Back in 2012, Citi issued 1099’s (IRS Misc Income Form) to people that participated in a bank promotion which awarded 25,000 American Airlines miles. Citi decided to value that 25k award at $645 or just over 2.5 cents per mile! Many people were upset and even several tax experts weren’t sure what to make of it. The forms resulted in some kind of lawsuit against Citi, but I was unable to find any details about a resolution (UPDATE: The lawsuit was settled). The IRS only stated that the 2002 letter still stands and haven’t made any clarifications beyond that since. As far as I know, Citi no longer sends out 1099’s for awarding miles and points, but they do include language in the terms and conditions that imply it’s possible.
It’s understandable why the IRS hasn’t taken an official stance on points and miles, because several problems would crop up if they did. Firstly, points and miles aren’t technically owned by the person who’s account they are in, but instead are owned by the provider of the program (whether that be an airline, hotel, or bank). It’s hard to consider something as income if the person receiving that “income” doesn’t even own it and it could be taken away at any time. Secondly, how would you place a value on the many different kinds of points and miles? Even among “experts” in the points and miles game there isn’t anything close to a consensus on the actual value of a point or mile because the value varies so drastically depending on when, where, and how they are used.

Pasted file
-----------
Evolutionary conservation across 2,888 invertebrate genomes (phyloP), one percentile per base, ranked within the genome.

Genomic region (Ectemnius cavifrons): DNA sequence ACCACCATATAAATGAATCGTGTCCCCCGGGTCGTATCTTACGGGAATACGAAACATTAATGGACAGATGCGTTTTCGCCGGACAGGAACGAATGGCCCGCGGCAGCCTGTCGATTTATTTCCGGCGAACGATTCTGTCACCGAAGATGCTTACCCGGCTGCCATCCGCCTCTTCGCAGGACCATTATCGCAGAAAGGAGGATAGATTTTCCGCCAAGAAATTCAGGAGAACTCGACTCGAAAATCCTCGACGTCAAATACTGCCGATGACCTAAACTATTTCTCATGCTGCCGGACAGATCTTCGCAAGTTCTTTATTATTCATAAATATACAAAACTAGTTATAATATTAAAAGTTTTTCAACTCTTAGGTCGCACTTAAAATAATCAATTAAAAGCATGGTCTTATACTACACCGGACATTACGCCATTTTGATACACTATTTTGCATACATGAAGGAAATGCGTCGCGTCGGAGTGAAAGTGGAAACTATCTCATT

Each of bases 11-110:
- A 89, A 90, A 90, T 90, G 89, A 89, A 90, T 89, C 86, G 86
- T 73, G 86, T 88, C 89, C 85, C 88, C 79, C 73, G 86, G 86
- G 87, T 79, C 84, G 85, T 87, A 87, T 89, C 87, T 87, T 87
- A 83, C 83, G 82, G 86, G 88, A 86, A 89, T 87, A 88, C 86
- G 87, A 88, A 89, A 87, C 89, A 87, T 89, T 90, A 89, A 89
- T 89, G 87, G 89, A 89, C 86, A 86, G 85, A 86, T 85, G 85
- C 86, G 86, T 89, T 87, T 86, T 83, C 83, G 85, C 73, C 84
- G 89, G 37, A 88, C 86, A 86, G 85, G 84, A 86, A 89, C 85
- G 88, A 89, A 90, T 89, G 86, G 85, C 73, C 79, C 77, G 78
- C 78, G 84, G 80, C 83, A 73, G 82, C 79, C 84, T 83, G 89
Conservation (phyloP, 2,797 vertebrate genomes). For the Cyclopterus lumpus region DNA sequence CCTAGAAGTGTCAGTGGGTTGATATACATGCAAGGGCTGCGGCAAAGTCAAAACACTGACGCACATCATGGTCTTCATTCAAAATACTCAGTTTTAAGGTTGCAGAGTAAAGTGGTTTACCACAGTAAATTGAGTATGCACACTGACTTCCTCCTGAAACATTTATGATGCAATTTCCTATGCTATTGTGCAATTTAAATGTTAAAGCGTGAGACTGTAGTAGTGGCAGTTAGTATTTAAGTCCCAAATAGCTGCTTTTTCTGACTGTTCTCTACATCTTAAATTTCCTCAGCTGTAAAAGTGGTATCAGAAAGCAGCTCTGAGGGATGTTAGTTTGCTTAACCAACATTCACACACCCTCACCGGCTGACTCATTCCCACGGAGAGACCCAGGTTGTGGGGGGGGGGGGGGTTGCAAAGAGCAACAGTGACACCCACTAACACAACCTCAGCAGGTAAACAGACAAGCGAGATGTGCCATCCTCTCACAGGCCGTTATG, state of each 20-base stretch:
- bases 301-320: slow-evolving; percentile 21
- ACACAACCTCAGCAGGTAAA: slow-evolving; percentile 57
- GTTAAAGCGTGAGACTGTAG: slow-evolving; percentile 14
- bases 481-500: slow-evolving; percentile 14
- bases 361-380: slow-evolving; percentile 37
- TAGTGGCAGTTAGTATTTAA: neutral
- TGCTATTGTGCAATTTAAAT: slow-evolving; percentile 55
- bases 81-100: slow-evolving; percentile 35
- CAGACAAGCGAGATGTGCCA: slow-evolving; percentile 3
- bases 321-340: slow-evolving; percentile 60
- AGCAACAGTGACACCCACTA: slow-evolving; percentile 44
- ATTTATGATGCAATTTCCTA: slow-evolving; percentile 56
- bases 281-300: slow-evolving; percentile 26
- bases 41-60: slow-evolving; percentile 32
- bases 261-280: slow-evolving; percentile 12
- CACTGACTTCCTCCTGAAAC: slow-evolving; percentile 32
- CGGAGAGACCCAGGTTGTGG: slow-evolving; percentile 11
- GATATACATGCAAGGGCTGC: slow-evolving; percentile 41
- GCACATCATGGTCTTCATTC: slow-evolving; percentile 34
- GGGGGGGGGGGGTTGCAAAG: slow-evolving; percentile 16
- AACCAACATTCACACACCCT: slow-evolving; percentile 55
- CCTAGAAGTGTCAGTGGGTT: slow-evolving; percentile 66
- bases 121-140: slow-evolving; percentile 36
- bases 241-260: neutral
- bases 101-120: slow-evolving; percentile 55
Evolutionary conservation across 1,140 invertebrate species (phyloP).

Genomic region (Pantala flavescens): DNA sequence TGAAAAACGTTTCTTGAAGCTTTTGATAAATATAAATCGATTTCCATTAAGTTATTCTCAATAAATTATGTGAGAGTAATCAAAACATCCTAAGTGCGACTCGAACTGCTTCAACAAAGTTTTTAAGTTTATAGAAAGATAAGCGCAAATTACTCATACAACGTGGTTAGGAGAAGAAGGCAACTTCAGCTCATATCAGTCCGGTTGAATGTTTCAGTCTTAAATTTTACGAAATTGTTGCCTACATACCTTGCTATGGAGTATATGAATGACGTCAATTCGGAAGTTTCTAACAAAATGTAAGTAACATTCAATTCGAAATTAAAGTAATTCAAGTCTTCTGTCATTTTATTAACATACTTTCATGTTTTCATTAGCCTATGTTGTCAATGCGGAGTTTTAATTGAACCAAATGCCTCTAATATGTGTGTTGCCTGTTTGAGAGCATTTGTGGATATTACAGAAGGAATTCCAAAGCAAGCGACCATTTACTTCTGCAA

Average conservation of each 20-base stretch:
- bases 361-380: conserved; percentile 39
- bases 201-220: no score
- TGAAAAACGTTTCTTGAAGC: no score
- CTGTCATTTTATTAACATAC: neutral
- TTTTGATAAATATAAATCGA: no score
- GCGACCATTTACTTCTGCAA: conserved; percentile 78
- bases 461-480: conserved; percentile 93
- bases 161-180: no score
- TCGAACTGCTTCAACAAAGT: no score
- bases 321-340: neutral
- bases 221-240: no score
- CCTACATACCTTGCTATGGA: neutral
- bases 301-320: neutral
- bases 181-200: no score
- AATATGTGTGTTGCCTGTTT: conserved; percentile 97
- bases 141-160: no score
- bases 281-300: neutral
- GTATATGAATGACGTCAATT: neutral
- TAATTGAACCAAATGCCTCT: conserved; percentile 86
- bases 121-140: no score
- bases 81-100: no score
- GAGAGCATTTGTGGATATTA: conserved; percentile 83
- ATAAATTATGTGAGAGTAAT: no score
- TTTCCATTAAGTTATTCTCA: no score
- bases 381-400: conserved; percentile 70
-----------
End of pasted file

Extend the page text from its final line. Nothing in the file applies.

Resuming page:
While this may seem like a huge mess, the grey area when it comes to miles and points can actually be used to your advantage. Let’s revisit the same laptop example above. Instead of using a 2% cashback card, let’s say I use something that earned 5 “points” per dollar. In addition, I will also use a shopping portal that rewards 5 “miles” per dollar instead of 5% cash back. The Staples Rewards stay the same (but it still a cash-equivalent grey area).